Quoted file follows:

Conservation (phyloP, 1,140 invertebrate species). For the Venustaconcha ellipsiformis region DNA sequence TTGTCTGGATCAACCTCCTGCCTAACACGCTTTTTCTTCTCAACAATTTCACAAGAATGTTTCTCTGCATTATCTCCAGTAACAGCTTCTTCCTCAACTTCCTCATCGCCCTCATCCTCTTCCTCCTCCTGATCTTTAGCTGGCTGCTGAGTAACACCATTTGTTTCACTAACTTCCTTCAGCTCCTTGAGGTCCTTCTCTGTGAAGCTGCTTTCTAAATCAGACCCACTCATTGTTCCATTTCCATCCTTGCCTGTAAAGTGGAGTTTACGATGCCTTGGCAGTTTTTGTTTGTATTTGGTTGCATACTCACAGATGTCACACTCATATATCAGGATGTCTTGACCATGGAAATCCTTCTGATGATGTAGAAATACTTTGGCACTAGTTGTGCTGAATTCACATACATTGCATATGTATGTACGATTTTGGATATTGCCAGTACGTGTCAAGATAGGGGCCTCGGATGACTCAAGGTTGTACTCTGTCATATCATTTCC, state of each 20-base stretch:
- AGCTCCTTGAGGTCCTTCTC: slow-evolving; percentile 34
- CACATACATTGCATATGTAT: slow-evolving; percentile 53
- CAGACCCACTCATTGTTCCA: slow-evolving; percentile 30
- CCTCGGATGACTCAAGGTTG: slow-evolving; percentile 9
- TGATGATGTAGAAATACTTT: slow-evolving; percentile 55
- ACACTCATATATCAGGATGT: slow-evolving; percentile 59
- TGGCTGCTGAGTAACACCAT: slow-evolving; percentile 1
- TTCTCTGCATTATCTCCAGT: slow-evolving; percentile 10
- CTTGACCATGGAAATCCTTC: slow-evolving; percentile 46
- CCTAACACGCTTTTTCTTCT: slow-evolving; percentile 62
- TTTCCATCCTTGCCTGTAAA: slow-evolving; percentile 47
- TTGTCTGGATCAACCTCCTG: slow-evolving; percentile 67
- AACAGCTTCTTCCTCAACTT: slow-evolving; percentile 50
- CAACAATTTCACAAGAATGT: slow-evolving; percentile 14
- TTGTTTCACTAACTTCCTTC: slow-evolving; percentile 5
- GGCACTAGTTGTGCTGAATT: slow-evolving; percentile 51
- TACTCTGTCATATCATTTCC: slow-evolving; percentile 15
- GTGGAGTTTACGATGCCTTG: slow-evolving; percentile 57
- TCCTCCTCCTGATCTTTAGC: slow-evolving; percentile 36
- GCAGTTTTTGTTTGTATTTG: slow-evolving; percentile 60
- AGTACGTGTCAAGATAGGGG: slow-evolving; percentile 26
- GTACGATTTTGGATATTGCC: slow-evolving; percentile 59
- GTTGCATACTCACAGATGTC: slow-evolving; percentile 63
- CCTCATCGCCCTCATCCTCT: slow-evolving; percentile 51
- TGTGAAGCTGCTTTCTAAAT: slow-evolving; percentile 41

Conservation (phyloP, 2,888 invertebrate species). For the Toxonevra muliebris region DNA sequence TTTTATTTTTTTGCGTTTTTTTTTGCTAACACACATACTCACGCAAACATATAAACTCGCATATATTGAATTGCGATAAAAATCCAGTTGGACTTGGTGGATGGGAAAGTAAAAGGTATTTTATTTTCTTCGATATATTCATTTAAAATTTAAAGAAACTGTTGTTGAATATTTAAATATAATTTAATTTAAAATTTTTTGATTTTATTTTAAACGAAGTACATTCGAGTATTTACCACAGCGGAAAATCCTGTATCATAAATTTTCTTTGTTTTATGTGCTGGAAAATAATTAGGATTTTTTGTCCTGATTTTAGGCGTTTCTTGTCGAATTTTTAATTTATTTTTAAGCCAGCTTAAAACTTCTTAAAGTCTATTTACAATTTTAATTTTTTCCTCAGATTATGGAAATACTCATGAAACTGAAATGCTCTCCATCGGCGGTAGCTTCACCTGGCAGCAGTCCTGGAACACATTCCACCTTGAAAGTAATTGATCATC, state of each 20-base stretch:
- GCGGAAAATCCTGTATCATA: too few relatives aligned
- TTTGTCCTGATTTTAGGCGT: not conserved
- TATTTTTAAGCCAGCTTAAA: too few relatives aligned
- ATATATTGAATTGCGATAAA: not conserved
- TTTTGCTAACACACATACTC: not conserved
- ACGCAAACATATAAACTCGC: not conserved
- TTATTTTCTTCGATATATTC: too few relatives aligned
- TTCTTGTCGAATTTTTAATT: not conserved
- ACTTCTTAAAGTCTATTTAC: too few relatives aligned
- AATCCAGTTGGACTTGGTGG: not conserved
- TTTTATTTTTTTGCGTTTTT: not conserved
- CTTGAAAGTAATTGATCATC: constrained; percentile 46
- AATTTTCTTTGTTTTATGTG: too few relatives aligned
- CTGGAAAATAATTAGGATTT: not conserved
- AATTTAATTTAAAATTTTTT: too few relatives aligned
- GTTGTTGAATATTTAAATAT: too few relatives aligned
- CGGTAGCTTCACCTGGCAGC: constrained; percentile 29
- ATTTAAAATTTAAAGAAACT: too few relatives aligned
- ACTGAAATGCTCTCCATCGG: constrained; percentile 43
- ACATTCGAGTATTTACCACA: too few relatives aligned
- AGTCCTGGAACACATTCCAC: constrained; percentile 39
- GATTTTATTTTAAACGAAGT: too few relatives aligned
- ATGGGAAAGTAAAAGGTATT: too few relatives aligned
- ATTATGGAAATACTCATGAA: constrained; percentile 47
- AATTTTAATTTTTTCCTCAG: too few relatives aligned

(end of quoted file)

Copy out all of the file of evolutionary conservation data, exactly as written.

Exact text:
Conservation (phyloP, 1,140 invertebrate species). For the Venustaconcha ellipsiformis region DNA sequence TTGTCTGGATCAACCTCCTGCCTAACACGCTTTTTCTTCTCAACAATTTCACAAGAATGTTTCTCTGCATTATCTCCAGTAACAGCTTCTTCCTCAACTTCCTCATCGCCCTCATCCTCTTCCTCCTCCTGATCTTTAGCTGGCTGCTGAGTAACACCATTTGTTTCACTAACTTCCTTCAGCTCCTTGAGGTCCTTCTCTGTGAAGCTGCTTTCTAAATCAGACCCACTCATTGTTCCATTTCCATCCTTGCCTGTAAAGTGGAGTTTACGATGCCTTGGCAGTTTTTGTTTGTATTTGGTTGCATACTCACAGATGTCACACTCATATATCAGGATGTCTTGACCATGGAAATCCTTCTGATGATGTAGAAATACTTTGGCACTAGTTGTGCTGAATTCACATACATTGCATATGTATGTACGATTTTGGATATTGCCAGTACGTGTCAAGATAGGGGCCTCGGATGACTCAAGGTTGTACTCTGTCATATCATTTCC, state of each 20-base stretch:
- AGCTCCTTGAGGTCCTTCTC: slow-evolving; percentile 34
- CACATACATTGCATATGTAT: slow-evolving; percentile 53
- CAGACCCACTCATTGTTCCA: slow-evolving; percentile 30
- CCTCGGATGACTCAAGGTTG: slow-evolving; percentile 9
- TGATGATGTAGAAATACTTT: slow-evolving; percentile 55
- ACACTCATATATCAGGATGT: slow-evolving; percentile 59
- TGGCTGCTGAGTAACACCAT: slow-evolving; percentile 1
- TTCTCTGCATTATCTCCAGT: slow-evolving; percentile 10
- CTTGACCATGGAAATCCTTC: slow-evolving; percentile 46
- CCTAACACGCTTTTTCTTCT: slow-evolving; percentile 62
- TTTCCATCCTTGCCTGTAAA: slow-evolving; percentile 47
- TTGTCTGGATCAACCTCCTG: slow-evolving; percentile 67
- AACAGCTTCTTCCTCAACTT: slow-evolving; percentile 50
- CAACAATTTCACAAGAATGT: slow-evolving; percentile 14
- TTGTTTCACTAACTTCCTTC: slow-evolving; percentile 5
- GGCACTAGTTGTGCTGAATT: slow-evolving; percentile 51
- TACTCTGTCATATCATTTCC: slow-evolving; percentile 15
- GTGGAGTTTACGATGCCTTG: slow-evolving; percentile 57
- TCCTCCTCCTGATCTTTAGC: slow-evolving; percentile 36
- GCAGTTTTTGTTTGTATTTG: slow-evolving; percentile 60
- AGTACGTGTCAAGATAGGGG: slow-evolving; percentile 26
- GTACGATTTTGGATATTGCC: slow-evolving; percentile 59
- GTTGCATACTCACAGATGTC: slow-evolving; percentile 63
- CCTCATCGCCCTCATCCTCT: slow-evolving; percentile 51
- TGTGAAGCTGCTTTCTAAAT: slow-evolving; percentile 41

Conservation (phyloP, 2,888 invertebrate species). For the Toxonevra muliebris region DNA sequence TTTTATTTTTTTGCGTTTTTTTTTGCTAACACACATACTCACGCAAACATATAAACTCGCATATATTGAATTGCGATAAAAATCCAGTTGGACTTGGTGGATGGGAAAGTAAAAGGTATTTTATTTTCTTCGATATATTCATTTAAAATTTAAAGAAACTGTTGTTGAATATTTAAATATAATTTAATTTAAAATTTTTTGATTTTATTTTAAACGAAGTACATTCGAGTATTTACCACAGCGGAAAATCCTGTATCATAAATTTTCTTTGTTTTATGTGCTGGAAAATAATTAGGATTTTTTGTCCTGATTTTAGGCGTTTCTTGTCGAATTTTTAATTTATTTTTAAGCCAGCTTAAAACTTCTTAAAGTCTATTTACAATTTTAATTTTTTCCTCAGATTATGGAAATACTCATGAAACTGAAATGCTCTCCATCGGCGGTAGCTTCACCTGGCAGCAGTCCTGGAACACATTCCACCTTGAAAGTAATTGATCATC, state of each 20-base stretch:
- GCGGAAAATCCTGTATCATA: too few relatives aligned
- TTTGTCCTGATTTTAGGCGT: not conserved
- TATTTTTAAGCCAGCTTAAA: too few relatives aligned
- ATATATTGAATTGCGATAAA: not conserved
- TTTTGCTAACACACATACTC: not conserved
- ACGCAAACATATAAACTCGC: not conserved
- TTATTTTCTTCGATATATTC: too few relatives aligned
- TTCTTGTCGAATTTTTAATT: not conserved
- ACTTCTTAAAGTCTATTTAC: too few relatives aligned
- AATCCAGTTGGACTTGGTGG: not conserved
- TTTTATTTTTTTGCGTTTTT: not conserved
- CTTGAAAGTAATTGATCATC: constrained; percentile 46
- AATTTTCTTTGTTTTATGTG: too few relatives aligned
- CTGGAAAATAATTAGGATTT: not conserved
- AATTTAATTTAAAATTTTTT: too few relatives aligned
- GTTGTTGAATATTTAAATAT: too few relatives aligned
- CGGTAGCTTCACCTGGCAGC: constrained; percentile 29
- ATTTAAAATTTAAAGAAACT: too few relatives aligned
- ACTGAAATGCTCTCCATCGG: constrained; percentile 43
- ACATTCGAGTATTTACCACA: too few relatives aligned
- AGTCCTGGAACACATTCCAC: constrained; percentile 39
- GATTTTATTTTAAACGAAGT: too few relatives aligned
- ATGGGAAAGTAAAAGGTATT: too few relatives aligned
- ATTATGGAAATACTCATGAA: constrained; percentile 47
- AATTTTAATTTTTTCCTCAG: too few relatives aligned